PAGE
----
Wednesday, October 14, 2009

Class 2, Canon and Translation

Here are the handouts from last night's class.
Outline for Class 2: 10/13/2009: How did we get the Bible that we have?

Canon: kanon Greek word for rule. Its first meaning is the rule of faith. Only after the rule of faith was applied to the books of Scripture did the Bible itself become considered Canonical. See Harrington 17-31.

Edition: Alphabet soup: NAB, RSV, KJV, NIV, etc

Translation: We must remember that the Bible was originally written in Hebrew and Greek, so we are always at the mercy of a translator. Some examples of the original languages below.

Genesis 1:1

.`#r ~yIm:ßV'h; taeî ~yhi_l{a/ ar"äB' tyviÞarEB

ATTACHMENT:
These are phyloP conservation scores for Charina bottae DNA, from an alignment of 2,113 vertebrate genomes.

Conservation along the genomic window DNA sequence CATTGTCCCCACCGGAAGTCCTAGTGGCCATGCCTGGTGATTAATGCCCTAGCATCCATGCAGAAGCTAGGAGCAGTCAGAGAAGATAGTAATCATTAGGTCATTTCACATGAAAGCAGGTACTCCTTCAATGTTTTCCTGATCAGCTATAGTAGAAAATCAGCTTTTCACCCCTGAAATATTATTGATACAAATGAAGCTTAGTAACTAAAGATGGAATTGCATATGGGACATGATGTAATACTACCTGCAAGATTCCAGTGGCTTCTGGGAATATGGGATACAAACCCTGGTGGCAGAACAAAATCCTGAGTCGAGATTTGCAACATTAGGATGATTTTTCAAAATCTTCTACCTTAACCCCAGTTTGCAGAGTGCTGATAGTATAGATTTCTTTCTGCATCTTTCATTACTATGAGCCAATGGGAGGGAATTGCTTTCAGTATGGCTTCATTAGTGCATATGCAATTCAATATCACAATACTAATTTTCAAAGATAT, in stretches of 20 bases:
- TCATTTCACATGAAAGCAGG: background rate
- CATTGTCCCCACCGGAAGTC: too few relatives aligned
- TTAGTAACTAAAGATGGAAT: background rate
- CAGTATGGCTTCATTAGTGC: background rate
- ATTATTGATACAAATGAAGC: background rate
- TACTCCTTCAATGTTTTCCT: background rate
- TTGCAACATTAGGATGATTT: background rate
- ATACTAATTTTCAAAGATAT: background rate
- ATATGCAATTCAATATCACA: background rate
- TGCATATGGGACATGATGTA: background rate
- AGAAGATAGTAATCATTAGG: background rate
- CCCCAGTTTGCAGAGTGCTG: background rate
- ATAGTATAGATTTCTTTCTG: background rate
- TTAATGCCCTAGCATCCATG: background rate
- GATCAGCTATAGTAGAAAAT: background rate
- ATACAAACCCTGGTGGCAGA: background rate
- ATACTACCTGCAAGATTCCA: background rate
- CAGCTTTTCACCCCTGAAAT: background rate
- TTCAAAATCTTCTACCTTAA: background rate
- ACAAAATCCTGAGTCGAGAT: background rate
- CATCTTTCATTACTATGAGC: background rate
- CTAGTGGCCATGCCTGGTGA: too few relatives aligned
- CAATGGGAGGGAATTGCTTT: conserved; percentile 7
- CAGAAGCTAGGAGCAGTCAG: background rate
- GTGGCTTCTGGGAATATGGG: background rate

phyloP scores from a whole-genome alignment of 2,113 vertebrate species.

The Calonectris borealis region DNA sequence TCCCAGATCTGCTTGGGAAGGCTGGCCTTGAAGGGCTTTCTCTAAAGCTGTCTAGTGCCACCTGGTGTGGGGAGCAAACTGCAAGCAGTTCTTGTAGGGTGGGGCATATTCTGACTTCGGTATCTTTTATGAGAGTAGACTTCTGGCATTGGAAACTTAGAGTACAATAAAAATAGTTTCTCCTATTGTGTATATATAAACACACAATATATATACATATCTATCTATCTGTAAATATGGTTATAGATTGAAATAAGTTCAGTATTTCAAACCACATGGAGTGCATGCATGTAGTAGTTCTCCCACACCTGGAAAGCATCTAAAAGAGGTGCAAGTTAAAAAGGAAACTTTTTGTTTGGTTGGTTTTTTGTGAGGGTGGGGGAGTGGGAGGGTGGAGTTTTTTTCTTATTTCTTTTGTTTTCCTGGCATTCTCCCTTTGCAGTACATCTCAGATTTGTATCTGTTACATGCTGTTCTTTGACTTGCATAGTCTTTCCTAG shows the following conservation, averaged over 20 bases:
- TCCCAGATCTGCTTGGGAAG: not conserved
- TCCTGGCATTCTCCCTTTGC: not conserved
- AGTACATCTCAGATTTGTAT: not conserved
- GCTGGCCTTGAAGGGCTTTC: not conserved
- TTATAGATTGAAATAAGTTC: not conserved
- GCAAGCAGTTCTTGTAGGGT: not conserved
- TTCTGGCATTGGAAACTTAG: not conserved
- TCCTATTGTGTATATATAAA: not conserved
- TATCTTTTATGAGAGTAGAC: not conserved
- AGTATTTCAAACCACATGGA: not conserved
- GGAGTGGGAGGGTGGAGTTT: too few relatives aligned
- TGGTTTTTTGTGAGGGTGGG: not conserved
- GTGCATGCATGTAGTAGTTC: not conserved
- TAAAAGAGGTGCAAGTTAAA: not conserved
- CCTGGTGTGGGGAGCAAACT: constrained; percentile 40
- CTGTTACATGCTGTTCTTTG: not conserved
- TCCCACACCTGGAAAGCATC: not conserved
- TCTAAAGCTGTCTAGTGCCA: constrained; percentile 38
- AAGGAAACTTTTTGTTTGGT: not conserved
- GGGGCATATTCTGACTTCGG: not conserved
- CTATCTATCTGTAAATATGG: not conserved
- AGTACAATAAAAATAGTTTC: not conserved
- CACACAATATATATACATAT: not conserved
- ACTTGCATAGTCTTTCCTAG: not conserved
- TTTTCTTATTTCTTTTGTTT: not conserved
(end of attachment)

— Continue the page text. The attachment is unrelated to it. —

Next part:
Genesis 1:1 evn avrch/
evpoi,hsen o` qeo.j to.n ouvrano.n kai. th.n gh/n
(As you can tell the internet doesn't like Greek and Hebrew...)

Genesis 1:1 In the beginning, when God created the heavens and the earth,

Transmission: Textual Criticism is the discipline for coming up with the best Greek and Hebrew versions of the Bible based upon the extant manuscript evidence. There are over 5400 Greek manuscripts of the New Testament. We do not have the original letters of Paul or gospels. Rather, we have copies of copies of copies. This makes us rely upon the Church. Sola Scriptura folks have huge problems with this, but not Catholics.

Here is the second handout, these are pictures from ancient manuscripts.  I will talk about them next week.

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